Is there any good excuse for Florida's Hunger Games Camp?
As with any hit book-and-movie franchise, The Hunger Games has spawned a veritable cottage industry of dubious tie-in products. But while a Snuggie promoting this fictional dystopian future where teenage "tributes" are forced to fight to the death stretches the bounds of good taste, it's nothing like an actual summer camp for kids based on The Hunger Games trilogy. That camp exists, and it is, naturally, in Florida.
To be fair, the most shocking thing about the Hunger Games Camp — run by the Country Day School in Largo, Fla. — seems to be that it exists. The camp is like the books in that kids complete to win by eliminating their rivals, but there's a "a twist sure to reassure parents," says Melissa Locker at TIME. Unlike the books, in which children are forced to compete in a nationally televised reality show in which they literally murder each other, there's no actual killing at this camp.
Here's how the weeklong camp works, as chronicled by Lisa Gartner at the Tampa Bay Times: The 26 campers (or "tributes") spend a week training for the final Hunger Games-like tournament. The tournament has various tests of skills like Intellect, Teamwork, Accuracy and Precision, and Balance and Poise. Those all seem like worthwhile goals. Tributes win by collecting the most flags from the belts of their competitors.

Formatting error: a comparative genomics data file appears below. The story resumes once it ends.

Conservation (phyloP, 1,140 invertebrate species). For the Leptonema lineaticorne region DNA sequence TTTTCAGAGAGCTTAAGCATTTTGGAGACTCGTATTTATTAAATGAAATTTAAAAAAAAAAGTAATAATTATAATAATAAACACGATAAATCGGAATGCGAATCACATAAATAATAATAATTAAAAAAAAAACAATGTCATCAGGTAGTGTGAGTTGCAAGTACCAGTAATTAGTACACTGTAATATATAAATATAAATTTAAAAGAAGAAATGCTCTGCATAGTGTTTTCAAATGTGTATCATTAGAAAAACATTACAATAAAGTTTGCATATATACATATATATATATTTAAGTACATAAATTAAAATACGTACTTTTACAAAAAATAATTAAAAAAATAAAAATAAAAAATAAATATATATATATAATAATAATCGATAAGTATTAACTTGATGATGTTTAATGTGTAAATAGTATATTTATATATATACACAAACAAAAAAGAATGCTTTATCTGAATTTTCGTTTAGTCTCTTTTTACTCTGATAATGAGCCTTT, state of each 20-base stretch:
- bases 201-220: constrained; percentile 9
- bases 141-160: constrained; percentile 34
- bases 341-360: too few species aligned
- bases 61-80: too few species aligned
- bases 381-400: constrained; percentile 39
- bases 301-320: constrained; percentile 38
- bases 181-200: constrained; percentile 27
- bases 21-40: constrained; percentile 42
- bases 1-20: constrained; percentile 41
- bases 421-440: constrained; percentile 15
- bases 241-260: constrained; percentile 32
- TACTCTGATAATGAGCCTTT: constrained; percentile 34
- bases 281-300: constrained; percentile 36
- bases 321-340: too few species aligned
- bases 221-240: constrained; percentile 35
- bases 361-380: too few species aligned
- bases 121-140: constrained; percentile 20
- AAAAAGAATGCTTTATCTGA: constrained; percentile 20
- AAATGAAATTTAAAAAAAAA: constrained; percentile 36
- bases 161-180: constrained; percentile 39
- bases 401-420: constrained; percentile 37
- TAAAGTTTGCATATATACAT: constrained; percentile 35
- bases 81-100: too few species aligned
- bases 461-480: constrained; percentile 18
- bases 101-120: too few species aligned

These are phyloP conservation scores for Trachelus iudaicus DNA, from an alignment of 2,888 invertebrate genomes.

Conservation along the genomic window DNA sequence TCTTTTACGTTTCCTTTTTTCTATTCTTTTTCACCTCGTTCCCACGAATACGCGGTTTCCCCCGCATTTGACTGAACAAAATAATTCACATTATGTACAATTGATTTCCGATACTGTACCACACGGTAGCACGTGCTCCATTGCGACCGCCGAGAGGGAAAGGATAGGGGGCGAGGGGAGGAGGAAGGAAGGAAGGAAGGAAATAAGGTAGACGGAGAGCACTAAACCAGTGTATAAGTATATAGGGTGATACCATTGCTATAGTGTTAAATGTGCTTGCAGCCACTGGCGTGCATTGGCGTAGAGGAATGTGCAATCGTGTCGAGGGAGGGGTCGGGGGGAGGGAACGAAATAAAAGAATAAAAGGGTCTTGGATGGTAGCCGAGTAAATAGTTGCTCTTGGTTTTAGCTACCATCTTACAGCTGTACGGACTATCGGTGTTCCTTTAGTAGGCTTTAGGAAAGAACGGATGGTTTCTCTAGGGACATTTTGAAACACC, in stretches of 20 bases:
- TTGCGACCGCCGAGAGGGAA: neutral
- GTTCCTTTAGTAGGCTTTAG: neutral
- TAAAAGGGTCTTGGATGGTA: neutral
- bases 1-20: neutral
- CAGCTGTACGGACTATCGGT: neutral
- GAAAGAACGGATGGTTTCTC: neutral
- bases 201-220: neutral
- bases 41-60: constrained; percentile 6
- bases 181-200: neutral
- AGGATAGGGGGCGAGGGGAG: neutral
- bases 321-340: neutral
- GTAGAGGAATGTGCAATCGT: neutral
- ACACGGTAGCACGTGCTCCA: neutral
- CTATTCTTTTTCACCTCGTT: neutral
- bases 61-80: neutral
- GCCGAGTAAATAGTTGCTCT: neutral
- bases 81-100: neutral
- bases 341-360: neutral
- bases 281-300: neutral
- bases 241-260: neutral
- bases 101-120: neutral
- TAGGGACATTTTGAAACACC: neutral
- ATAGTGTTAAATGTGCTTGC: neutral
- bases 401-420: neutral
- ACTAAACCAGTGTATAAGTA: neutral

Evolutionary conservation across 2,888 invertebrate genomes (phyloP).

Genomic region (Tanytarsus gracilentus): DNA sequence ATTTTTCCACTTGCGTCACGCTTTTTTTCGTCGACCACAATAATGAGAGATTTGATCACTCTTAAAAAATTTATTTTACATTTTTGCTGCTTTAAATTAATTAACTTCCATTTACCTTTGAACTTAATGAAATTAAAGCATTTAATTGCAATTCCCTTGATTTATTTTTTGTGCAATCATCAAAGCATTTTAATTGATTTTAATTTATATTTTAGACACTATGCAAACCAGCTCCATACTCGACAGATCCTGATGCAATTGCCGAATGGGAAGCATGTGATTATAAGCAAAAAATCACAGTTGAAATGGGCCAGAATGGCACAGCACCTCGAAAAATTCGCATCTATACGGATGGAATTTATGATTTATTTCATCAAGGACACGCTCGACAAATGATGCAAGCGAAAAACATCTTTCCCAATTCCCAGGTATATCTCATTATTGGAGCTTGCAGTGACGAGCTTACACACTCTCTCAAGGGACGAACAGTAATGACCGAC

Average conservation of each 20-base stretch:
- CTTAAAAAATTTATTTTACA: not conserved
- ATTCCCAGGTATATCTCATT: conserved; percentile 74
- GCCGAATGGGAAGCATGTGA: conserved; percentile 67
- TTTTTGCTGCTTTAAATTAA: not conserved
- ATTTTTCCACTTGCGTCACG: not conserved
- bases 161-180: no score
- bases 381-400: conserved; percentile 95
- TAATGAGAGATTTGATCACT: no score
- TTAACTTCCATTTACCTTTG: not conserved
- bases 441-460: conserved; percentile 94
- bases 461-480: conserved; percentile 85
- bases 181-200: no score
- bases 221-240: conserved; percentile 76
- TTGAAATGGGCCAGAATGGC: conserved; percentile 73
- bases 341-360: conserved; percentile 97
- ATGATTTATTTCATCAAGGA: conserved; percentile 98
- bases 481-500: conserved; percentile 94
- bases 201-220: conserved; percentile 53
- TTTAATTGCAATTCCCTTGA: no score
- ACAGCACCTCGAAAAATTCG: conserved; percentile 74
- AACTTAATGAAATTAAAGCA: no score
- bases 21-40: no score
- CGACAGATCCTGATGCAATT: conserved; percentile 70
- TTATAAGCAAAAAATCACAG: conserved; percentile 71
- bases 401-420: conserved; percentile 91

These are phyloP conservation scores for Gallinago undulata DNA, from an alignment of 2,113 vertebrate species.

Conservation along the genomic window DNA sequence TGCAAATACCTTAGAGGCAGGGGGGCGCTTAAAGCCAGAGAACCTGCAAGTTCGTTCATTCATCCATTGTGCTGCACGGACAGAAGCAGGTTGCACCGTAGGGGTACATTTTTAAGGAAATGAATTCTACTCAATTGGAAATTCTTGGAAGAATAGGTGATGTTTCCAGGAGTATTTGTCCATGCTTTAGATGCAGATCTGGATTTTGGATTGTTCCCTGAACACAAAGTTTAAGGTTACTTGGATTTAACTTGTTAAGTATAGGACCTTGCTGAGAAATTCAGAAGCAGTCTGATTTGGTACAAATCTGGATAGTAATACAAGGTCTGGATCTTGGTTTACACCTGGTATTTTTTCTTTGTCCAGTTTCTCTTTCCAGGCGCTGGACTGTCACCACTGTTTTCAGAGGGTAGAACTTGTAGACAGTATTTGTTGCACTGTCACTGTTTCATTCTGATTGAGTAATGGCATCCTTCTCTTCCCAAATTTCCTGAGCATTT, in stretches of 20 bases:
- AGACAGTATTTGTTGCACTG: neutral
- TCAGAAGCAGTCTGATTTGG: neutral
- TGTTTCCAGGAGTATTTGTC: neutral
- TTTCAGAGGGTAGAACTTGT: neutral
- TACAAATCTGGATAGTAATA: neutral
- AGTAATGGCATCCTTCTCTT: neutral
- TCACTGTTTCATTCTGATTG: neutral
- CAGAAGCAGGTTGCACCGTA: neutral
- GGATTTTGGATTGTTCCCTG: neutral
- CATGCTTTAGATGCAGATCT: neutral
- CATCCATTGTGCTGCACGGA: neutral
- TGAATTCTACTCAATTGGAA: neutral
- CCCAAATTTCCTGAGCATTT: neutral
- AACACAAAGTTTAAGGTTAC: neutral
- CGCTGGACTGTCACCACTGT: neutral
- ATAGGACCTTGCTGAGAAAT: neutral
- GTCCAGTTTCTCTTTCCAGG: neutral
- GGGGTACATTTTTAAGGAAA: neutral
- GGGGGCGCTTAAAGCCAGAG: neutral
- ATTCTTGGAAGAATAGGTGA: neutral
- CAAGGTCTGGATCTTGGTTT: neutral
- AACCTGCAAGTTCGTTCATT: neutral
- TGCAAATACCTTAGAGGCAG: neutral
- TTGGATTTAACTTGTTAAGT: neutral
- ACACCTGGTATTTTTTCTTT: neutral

On Wednesday of this summer's camp, the counselors changed the original phrase for capturing a flag — "killing" — to the slightly-less-violent "collect lives." That was one of the changes camp director Jared D'Alessio and head counselor Lindsey Gillette instituted to focus on team-building and downplay the inherent violence of the Hunger Games series.
"But keeping the kids from talk of murder would prove difficult," says Gartner, and privately, Gillette acknowledged that the shift in emphasis was because "the violence the kids had expressed was off-putting."
Here are some actual quotes Gartner overheard from Hunger Games campers:
"What are we going to do first?... Are we going to kill each other first?" — Sidney Martenfeld, 14
"I don't want to kill you" — Rylee Miller, 12, to classmate Julianna Pettey, 12
"I will probably kill you first.... I might stab you" — Pettey to Miller
"If I have to die, I want to die by an arrow.... Don't kill me with a sword. I'd rather be shot." — Joey Royals
Hey, "you know how to eliminate violent themes in your summer camp?" says Rebecca Pahle at The Mary Sue. "Don't do The Hunger Games. Because if you do do The Hunger Games," Hunger Games–like things will happen.
The efforts to tone down the killing aspect of the camp were probably doomed from the start, "given the inherent violent nature of the books and movies," says Max Nicholson at IGN. So that's a flaw in the camp's design. But this camp wouldn't be in its second year if nobody showed up. That raises an important question: "What self-respecting parent would knowingly send their kid to a summer camp based on The Hunger Games" in the first place?